Wildlife Warriors – African made films shine a light on conservation success stories

Written by Dr. Paula Kahumu, CEO of WildlifeDirect and producer and presenter of Wildlife Warriors

Wildlife Warriors breaks new ground as the first TV wildlife documentary series made by Africans, about Africans and for Africans.  Our goal is to shine a light on Africa’s unsung conservation heroes to inspire a new generation of conservationists to follow their example.

The series is the brainchild of my organization, Kenya-based WildlifeDirect. Season 1 featured 14 amazing heroines and heroes working on the front line of wildlife conservation. It was first aired on Kenyan media giant Citizen TV in 2019, reaching 51% of the population, and has since been re-broadcast several times in Kenya, as well as being made available on streaming services to viewers in 26 African countries and across the world. Season 2 is more ambitious, with higher production values. It was launched in Kenya earlier this year and has already won 4 international awards at the International Wildlife Films Festival (IWFF) and Pridelands Film Festival (PWFF), whose judging panel commended Wildlife Warriors “for its contributions to changing behaviour, changing the narrative and empowering the next generation of filmmakers and wildlife protectors”.  At IWFF, the episode on protecting elephants in northern Kenya “The Royal Elephants of Samburu” won The Best Youth Program award, while the entire Wildlife Warriors was awarded Best Series. The third prize was the Special Jury award awarded to me for my contribution within the field of wildlife television and for serving as a role model for Wildlife Warriors’ audience of school-aged children and beyond. Wildlife Warriors is the only wildlife documentary series made in Africa by Africans for an African audience. At PWFF, The entire Wildlife Warrior series won the Special Jury award.

Wildlife Warriors is a celebration of African creativity and enterprise. In Season 2 we meet African scientists pushing the boundaries of scientific research, communities who have banded together to create new protected areas, tribal elders defending sacred forests, and fisherfolk restoring dying coral reefs.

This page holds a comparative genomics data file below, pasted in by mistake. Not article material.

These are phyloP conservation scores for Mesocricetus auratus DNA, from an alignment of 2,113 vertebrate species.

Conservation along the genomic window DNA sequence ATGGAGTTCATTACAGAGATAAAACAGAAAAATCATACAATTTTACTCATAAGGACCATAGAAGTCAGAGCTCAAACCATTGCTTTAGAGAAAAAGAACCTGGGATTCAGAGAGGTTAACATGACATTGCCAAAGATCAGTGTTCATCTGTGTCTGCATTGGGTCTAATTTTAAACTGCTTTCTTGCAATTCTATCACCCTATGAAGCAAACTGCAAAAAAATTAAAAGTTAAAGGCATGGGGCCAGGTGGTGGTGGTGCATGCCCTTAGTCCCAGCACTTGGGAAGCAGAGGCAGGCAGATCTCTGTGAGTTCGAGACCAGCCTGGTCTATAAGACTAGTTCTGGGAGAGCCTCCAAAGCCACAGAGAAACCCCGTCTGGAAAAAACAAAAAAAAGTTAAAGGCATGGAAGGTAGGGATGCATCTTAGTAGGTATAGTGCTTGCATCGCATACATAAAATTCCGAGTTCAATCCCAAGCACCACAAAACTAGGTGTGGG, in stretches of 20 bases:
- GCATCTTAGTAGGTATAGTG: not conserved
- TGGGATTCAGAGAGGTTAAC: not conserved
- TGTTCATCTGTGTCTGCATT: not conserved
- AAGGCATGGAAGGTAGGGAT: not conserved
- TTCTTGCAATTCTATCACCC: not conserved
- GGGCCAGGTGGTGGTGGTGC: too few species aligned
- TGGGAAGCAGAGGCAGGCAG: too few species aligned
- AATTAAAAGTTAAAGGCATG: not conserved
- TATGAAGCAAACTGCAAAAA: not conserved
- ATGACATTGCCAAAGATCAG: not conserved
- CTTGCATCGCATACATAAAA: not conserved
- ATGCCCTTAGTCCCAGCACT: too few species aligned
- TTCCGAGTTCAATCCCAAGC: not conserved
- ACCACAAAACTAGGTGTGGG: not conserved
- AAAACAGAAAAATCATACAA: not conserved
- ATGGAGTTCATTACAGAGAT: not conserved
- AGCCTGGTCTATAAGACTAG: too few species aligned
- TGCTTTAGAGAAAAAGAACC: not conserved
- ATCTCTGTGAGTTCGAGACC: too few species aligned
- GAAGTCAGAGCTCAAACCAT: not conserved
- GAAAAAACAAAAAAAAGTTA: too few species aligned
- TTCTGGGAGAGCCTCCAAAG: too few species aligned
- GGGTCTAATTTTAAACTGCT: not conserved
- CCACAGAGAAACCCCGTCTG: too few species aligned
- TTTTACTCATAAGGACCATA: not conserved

Audiences in Kenya have responded enthusiastically. The programs have inspired them to visit national parks to see the wildlife featured in the episodes for themselves, to engage with the issues by finding out more and signing petitions, and to take action to improve their local environment. Thousands of children have joined Wildlife Warriors Kids clubs in schools, where, in addition to classroom activities based around TV series, club members interact with nature through visits to National Parks and observing local wildlife. The clubs also carry out innovative projects in their communities, including tree planting and waste recycling schemes

The series has brought new recognition to the conservation heroes featured in the episodes, helping to increase local support for their projects and attract more funding. Heroes featured in Season 1 have won prestigious international awards and scholarships for postgraduate study at leading universities and research institutes. 

Wildlife Warriors is also transforming the African filmmaking landscape. When we started, African wildlife filmmakers were thin on the ground, and we struggled to find and train a crew. The success of the series has stimulated enormous interest in wildlife documentaries among African broadcasters and film production companies, and now international producers are investing in training African talent. The demand for African-made wildlife films is not restricted to Kenya and that’s why WildlifeDirect is currently working in 5 African countries on another series which will be launched later this year. 

We are tremendously excited to be in Kigali, Rwanda for the Africa Protected Areas Congress to showcase our work to our brothers and sisters from across the continent. Episodes were screened at various venues at APAC. WildlifeDirect’s main event was in room AD11 on the 20th of July.  We also screened at the Conservation Alliance of Kenya (CAK) and World Wildlife Fund (WWF) Kenya pavilions on Tuesday 19th and Friday 22nd of July respectively. Participants can also contact us to get access to watch the series online. It is our hope that very soon Rwandans will be able to enjoy both seasons of Wildlife Warriors on Rwandan TV. We also hope to include Rwandan conservation heroes in Season 3, which we would love to produce in partnership with Rwandan filmmakers, to showcase the country’s outstanding conservation successes.

For more information, please reach out to:

Carol Ng’ang’a, Communications Manager  Carol@wildlifedirect.org  OR Trish Sewe, Chief of Party Psewe@wildlifedirect.org